transistors may need to be +/-- 13.5V respectively
7. It is also possible that protection against -24VDC may not be required based on the ability to reverse the +24VDC / GND connector input
8. Specific component PNs require detailed circuit design including maximum +/-24V current that may be connected


Thanks,
Dinesh KS
 

crutschow

Joined Mar 14, 2008
25,686
2. If / when the voltage at the output of any op amp output exceeds
+15VDC plus, nominally, two forward diode drops, the protective
PNP transistor will turn on
How can you get an output above 15V if the op amp power supply is 15V?

In any event, it's poor practice to brute-force clamp the output of an op amp.
Better to use a negative feedback clamp.
 
Last edited:

RPLaJeunesse

Joined Jul 29, 2018
124

ronsimpson

Joined Oct 7, 2019
1,024
I think the circuit does not work in part because Q1 and Q2 are configured very differently. Q2 has the Emitter sitting on ground. Q1 has the Emitter, more or less connected to the op-amp. Now if I know which was right .....
 

panic mode

Joined Oct 10, 2011
1,865
Q2 has C-E is connected reversed. maybe entire circuit is drawn incorrectly (or designed incorrectly).

i guess someone tried to protect the Vout from getting to some unsafe values. OpAmp cannot bright the Vout to such values since it is powered from +/-15V as well but maybe there is more to it. (driving inductive load or something else?)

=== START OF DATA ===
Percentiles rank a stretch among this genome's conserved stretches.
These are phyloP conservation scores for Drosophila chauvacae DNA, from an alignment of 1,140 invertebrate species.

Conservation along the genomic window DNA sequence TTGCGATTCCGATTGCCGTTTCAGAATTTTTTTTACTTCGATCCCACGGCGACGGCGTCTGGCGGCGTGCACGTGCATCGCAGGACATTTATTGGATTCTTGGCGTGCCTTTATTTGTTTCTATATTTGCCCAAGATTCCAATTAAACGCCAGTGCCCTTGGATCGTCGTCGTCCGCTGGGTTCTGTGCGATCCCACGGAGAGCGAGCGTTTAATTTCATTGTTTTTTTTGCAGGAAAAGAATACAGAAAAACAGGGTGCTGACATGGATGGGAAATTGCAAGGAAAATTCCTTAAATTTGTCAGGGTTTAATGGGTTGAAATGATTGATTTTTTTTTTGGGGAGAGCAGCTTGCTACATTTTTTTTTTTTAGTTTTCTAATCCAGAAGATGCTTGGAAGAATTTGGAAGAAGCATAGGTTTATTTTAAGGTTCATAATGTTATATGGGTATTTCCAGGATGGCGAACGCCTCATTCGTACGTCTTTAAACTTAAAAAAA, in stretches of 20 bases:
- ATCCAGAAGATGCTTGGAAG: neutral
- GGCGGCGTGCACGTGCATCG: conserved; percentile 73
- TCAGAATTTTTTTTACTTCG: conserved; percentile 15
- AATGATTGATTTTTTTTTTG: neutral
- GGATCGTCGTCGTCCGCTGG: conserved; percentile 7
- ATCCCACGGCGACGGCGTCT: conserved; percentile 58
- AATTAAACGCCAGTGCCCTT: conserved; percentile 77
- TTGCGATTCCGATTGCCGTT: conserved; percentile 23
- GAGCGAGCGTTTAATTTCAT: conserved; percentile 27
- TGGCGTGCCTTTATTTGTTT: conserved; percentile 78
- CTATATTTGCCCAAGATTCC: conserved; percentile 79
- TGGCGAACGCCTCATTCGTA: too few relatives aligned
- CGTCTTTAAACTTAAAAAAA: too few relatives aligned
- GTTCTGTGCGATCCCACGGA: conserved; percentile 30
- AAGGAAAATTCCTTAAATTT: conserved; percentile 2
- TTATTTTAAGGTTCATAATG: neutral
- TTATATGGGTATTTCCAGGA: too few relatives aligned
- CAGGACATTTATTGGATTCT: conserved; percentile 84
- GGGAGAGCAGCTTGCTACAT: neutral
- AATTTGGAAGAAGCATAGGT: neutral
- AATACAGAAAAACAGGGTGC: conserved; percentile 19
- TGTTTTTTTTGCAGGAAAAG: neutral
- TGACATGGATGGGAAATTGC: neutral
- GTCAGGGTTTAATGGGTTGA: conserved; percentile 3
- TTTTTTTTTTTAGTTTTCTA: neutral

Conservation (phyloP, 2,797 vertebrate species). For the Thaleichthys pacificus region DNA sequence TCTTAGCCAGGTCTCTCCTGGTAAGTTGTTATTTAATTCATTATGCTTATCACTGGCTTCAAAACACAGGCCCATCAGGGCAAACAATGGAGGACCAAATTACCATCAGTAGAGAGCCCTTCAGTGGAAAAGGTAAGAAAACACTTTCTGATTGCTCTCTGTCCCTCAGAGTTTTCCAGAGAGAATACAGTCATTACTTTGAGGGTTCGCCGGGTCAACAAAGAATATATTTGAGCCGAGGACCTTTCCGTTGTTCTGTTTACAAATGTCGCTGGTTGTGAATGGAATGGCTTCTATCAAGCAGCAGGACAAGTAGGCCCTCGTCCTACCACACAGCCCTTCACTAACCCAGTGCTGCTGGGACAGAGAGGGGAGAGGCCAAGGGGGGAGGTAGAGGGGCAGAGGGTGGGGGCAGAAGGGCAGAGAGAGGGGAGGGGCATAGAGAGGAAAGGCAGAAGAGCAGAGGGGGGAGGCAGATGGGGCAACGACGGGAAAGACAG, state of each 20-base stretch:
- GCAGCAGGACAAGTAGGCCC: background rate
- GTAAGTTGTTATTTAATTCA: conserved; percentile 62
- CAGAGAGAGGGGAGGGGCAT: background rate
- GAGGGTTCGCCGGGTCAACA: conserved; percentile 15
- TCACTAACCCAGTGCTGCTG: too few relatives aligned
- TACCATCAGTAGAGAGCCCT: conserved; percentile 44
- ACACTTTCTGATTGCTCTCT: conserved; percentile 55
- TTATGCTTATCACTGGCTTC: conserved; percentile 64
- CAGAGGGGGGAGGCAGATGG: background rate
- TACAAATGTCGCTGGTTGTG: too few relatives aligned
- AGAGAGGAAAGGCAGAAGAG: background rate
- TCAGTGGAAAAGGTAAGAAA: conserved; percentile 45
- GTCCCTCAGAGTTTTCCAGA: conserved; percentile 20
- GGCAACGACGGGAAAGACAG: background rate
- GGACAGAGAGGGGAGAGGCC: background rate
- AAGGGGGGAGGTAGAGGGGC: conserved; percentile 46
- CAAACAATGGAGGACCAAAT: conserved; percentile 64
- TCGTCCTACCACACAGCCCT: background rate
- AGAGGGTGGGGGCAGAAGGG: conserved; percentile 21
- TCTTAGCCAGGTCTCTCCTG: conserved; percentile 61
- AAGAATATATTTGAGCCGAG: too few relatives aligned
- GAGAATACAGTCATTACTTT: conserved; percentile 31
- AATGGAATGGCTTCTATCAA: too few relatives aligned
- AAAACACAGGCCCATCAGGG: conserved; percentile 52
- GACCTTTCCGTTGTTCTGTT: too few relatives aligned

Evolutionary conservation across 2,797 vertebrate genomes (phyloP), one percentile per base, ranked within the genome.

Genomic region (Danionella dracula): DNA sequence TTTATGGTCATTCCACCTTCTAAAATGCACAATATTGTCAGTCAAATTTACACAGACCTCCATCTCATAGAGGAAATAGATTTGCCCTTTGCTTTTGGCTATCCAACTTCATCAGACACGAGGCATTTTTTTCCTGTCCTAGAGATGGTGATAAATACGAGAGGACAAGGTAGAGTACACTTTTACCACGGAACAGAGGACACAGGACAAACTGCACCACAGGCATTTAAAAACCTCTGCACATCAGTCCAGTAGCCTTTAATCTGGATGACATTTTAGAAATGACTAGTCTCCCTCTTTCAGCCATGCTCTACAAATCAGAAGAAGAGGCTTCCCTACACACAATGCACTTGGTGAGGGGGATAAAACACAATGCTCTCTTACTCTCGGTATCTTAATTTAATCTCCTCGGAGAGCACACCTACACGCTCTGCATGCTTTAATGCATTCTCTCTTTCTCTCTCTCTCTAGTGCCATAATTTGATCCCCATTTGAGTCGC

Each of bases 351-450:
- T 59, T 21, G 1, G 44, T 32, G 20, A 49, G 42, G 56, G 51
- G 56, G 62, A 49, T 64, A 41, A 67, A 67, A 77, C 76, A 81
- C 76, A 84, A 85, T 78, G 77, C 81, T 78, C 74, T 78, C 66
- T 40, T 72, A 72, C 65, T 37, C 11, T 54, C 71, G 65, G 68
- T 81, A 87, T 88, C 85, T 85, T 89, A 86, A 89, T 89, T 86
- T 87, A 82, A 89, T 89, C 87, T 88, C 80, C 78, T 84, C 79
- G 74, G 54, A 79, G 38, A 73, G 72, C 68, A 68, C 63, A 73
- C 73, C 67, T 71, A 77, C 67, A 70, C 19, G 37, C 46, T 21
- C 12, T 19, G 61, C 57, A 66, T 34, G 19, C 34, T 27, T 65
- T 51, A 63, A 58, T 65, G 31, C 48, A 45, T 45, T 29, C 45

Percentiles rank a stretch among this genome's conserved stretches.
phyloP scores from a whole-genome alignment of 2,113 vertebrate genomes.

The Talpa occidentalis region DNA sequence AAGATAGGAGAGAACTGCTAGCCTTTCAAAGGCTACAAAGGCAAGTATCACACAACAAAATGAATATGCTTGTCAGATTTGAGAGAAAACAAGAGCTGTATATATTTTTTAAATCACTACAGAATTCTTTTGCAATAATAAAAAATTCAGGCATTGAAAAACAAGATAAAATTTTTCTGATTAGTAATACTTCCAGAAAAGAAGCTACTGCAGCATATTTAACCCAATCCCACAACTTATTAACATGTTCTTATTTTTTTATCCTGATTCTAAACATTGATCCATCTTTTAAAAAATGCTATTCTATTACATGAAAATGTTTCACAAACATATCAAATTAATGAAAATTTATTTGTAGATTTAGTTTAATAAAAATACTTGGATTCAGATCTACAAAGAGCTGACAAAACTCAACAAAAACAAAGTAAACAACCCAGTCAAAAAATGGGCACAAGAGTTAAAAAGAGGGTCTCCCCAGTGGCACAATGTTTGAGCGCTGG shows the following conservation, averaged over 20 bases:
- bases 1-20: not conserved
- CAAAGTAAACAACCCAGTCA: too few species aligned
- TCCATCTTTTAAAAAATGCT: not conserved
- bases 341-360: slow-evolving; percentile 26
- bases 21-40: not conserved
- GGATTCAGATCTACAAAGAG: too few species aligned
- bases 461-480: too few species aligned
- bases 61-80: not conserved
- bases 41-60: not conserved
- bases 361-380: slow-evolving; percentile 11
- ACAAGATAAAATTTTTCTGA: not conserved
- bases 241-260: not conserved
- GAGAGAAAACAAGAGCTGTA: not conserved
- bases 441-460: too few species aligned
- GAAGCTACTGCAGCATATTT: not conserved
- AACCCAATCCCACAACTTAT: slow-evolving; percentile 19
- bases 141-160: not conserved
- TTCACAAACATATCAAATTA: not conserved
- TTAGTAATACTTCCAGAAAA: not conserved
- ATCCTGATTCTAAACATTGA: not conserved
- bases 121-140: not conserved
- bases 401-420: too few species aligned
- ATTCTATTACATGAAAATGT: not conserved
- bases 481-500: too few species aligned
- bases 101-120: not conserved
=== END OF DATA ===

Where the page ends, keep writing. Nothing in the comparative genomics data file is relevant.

either way transistors and the 0 Ohm resistors don't do anything, should have just used diodes if clamping was desired. they alone would be better clamp.
 

Rod777

Joined Aug 24, 2019
3
Unfortunately I have been out of the trade for a number of years now, but the input would have to be greater than +/- 15V to get the transistors to do anything. If either transistor were to turn on then both it and its diode might let out the magic smoke.
What is the input.?
 

MrChips

Joined Oct 2, 2009
22,113
It looks like someone attempted to reverse engineer a push-pull power output stage and drew the circuit incorrectly including the base-collector-emitter pinout of the power transistors.

Change the orientation of the transistors to base-collector-emitter, put a loudspeaker between VOUT and AGND and it would start to make some sense.
 

Audioguru again

Joined Oct 21, 2019
2,090
The #1 in the specifications says that the voltage coming in from the output connector will be limited to the supply voltage plus two diode drops.
But the datasheet for the opamp does not say if the opamp will be damaged by having its output driven externally above the supply voltage.

The audio amplifier shown by MrChips will have a very low output level and have severe crossover distortion.
 

MrChips

Joined Oct 2, 2009
22,113
The #1 in the specifications says that the voltage coming in from the output connector will be limited to the supply voltage plus two diode drops.
But the datasheet for the opamp does not say if the opamp will be damaged by having its output driven externally above the supply voltage.

The audio amplifier shown by MrChips will have a very low output level and have severe crossover distortion.
Geez. I'm just saying someone drew the circuit wrong. I don't know what other components are missing from the drawing.